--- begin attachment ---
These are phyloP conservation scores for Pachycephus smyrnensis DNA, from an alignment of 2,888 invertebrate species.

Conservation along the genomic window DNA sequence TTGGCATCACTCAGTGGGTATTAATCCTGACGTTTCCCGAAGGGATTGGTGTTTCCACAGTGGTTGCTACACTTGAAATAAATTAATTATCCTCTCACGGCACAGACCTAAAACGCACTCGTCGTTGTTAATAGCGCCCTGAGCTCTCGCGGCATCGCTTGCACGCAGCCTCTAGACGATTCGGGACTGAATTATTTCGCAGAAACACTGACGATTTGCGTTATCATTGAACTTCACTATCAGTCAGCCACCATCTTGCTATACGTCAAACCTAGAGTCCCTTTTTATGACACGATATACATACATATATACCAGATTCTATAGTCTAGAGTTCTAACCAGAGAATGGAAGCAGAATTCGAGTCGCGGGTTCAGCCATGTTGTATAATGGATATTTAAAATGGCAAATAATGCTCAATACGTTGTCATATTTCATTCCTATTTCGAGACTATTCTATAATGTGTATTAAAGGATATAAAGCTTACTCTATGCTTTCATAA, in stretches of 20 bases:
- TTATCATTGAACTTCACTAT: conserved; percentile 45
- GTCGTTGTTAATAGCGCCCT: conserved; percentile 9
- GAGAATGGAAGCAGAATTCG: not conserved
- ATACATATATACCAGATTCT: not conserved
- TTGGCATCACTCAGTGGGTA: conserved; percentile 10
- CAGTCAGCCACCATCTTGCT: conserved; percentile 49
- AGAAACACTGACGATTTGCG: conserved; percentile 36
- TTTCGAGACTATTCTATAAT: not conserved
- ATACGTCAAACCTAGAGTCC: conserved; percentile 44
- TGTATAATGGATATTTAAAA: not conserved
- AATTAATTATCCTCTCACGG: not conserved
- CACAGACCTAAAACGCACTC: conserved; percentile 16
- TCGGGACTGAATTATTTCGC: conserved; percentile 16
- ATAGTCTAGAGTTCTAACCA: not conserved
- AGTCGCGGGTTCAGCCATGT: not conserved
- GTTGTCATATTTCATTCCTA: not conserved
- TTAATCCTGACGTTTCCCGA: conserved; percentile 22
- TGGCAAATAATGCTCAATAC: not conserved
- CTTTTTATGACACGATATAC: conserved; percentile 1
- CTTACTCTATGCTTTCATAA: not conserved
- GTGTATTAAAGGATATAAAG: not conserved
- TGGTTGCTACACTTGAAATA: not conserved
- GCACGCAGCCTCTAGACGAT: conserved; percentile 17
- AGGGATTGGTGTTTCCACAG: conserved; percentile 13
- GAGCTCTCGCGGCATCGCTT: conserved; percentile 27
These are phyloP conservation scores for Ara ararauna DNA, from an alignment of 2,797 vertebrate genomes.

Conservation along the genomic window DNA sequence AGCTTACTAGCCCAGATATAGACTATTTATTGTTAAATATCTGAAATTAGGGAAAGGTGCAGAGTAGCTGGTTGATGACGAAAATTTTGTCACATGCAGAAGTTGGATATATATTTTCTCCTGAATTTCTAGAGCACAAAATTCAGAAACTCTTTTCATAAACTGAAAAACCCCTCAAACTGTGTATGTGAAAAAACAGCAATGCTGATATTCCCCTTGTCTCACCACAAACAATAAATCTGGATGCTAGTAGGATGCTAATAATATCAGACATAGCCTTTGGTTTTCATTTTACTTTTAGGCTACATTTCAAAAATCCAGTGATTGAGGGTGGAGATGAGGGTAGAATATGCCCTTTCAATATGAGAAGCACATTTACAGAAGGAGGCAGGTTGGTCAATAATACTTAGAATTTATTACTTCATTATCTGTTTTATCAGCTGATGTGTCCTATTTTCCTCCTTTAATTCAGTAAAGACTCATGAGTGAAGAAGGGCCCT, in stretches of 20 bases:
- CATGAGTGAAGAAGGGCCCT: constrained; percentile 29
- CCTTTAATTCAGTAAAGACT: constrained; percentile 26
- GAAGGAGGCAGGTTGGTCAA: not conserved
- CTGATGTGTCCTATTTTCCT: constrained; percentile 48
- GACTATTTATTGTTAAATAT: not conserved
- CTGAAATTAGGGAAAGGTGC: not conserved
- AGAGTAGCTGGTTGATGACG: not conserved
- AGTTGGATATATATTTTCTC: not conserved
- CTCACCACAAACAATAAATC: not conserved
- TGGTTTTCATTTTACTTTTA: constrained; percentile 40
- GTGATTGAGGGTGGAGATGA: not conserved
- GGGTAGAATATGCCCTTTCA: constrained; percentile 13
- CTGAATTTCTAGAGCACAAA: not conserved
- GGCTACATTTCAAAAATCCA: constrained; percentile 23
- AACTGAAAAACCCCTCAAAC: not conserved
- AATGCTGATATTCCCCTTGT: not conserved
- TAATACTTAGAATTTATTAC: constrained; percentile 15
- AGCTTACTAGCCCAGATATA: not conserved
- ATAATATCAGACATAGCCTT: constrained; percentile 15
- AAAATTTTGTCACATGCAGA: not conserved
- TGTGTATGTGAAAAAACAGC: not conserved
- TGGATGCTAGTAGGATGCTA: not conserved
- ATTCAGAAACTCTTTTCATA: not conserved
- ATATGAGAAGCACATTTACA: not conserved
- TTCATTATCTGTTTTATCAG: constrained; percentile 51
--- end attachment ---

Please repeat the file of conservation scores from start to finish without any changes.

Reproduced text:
These are phyloP conservation scores for Pachycephus smyrnensis DNA, from an alignment of 2,888 invertebrate species.

Conservation along the genomic window DNA sequence TTGGCATCACTCAGTGGGTATTAATCCTGACGTTTCCCGAAGGGATTGGTGTTTCCACAGTGGTTGCTACACTTGAAATAAATTAATTATCCTCTCACGGCACAGACCTAAAACGCACTCGTCGTTGTTAATAGCGCCCTGAGCTCTCGCGGCATCGCTTGCACGCAGCCTCTAGACGATTCGGGACTGAATTATTTCGCAGAAACACTGACGATTTGCGTTATCATTGAACTTCACTATCAGTCAGCCACCATCTTGCTATACGTCAAACCTAGAGTCCCTTTTTATGACACGATATACATACATATATACCAGATTCTATAGTCTAGAGTTCTAACCAGAGAATGGAAGCAGAATTCGAGTCGCGGGTTCAGCCATGTTGTATAATGGATATTTAAAATGGCAAATAATGCTCAATACGTTGTCATATTTCATTCCTATTTCGAGACTATTCTATAATGTGTATTAAAGGATATAAAGCTTACTCTATGCTTTCATAA, in stretches of 20 bases:
- TTATCATTGAACTTCACTAT: conserved; percentile 45
- GTCGTTGTTAATAGCGCCCT: conserved; percentile 9
- GAGAATGGAAGCAGAATTCG: not conserved
- ATACATATATACCAGATTCT: not conserved
- TTGGCATCACTCAGTGGGTA: conserved; percentile 10
- CAGTCAGCCACCATCTTGCT: conserved; percentile 49
- AGAAACACTGACGATTTGCG: conserved; percentile 36
- TTTCGAGACTATTCTATAAT: not conserved
- ATACGTCAAACCTAGAGTCC: conserved; percentile 44
- TGTATAATGGATATTTAAAA: not conserved
- AATTAATTATCCTCTCACGG: not conserved
- CACAGACCTAAAACGCACTC: conserved; percentile 16
- TCGGGACTGAATTATTTCGC: conserved; percentile 16
- ATAGTCTAGAGTTCTAACCA: not conserved
- AGTCGCGGGTTCAGCCATGT: not conserved
- GTTGTCATATTTCATTCCTA: not conserved
- TTAATCCTGACGTTTCCCGA: conserved; percentile 22
- TGGCAAATAATGCTCAATAC: not conserved
- CTTTTTATGACACGATATAC: conserved; percentile 1
- CTTACTCTATGCTTTCATAA: not conserved
- GTGTATTAAAGGATATAAAG: not conserved
- TGGTTGCTACACTTGAAATA: not conserved
- GCACGCAGCCTCTAGACGAT: conserved; percentile 17
- AGGGATTGGTGTTTCCACAG: conserved; percentile 13
- GAGCTCTCGCGGCATCGCTT: conserved; percentile 27
These are phyloP conservation scores for Ara ararauna DNA, from an alignment of 2,797 vertebrate genomes.

Conservation along the genomic window DNA sequence AGCTTACTAGCCCAGATATAGACTATTTATTGTTAAATATCTGAAATTAGGGAAAGGTGCAGAGTAGCTGGTTGATGACGAAAATTTTGTCACATGCAGAAGTTGGATATATATTTTCTCCTGAATTTCTAGAGCACAAAATTCAGAAACTCTTTTCATAAACTGAAAAACCCCTCAAACTGTGTATGTGAAAAAACAGCAATGCTGATATTCCCCTTGTCTCACCACAAACAATAAATCTGGATGCTAGTAGGATGCTAATAATATCAGACATAGCCTTTGGTTTTCATTTTACTTTTAGGCTACATTTCAAAAATCCAGTGATTGAGGGTGGAGATGAGGGTAGAATATGCCCTTTCAATATGAGAAGCACATTTACAGAAGGAGGCAGGTTGGTCAATAATACTTAGAATTTATTACTTCATTATCTGTTTTATCAGCTGATGTGTCCTATTTTCCTCCTTTAATTCAGTAAAGACTCATGAGTGAAGAAGGGCCCT, in stretches of 20 bases:
- CATGAGTGAAGAAGGGCCCT: constrained; percentile 29
- CCTTTAATTCAGTAAAGACT: constrained; percentile 26
- GAAGGAGGCAGGTTGGTCAA: not conserved
- CTGATGTGTCCTATTTTCCT: constrained; percentile 48
- GACTATTTATTGTTAAATAT: not conserved
- CTGAAATTAGGGAAAGGTGC: not conserved
- AGAGTAGCTGGTTGATGACG: not conserved
- AGTTGGATATATATTTTCTC: not conserved
- CTCACCACAAACAATAAATC: not conserved
- TGGTTTTCATTTTACTTTTA: constrained; percentile 40
- GTGATTGAGGGTGGAGATGA: not conserved
- GGGTAGAATATGCCCTTTCA: constrained; percentile 13
- CTGAATTTCTAGAGCACAAA: not conserved
- GGCTACATTTCAAAAATCCA: constrained; percentile 23
- AACTGAAAAACCCCTCAAAC: not conserved
- AATGCTGATATTCCCCTTGT: not conserved
- TAATACTTAGAATTTATTAC: constrained; percentile 15
- AGCTTACTAGCCCAGATATA: not conserved
- ATAATATCAGACATAGCCTT: constrained; percentile 15
- AAAATTTTGTCACATGCAGA: not conserved
- TGTGTATGTGAAAAAACAGC: not conserved
- TGGATGCTAGTAGGATGCTA: not conserved
- ATTCAGAAACTCTTTTCATA: not conserved
- ATATGAGAAGCACATTTACA: not conserved
- TTCATTATCTGTTTTATCAG: constrained; percentile 51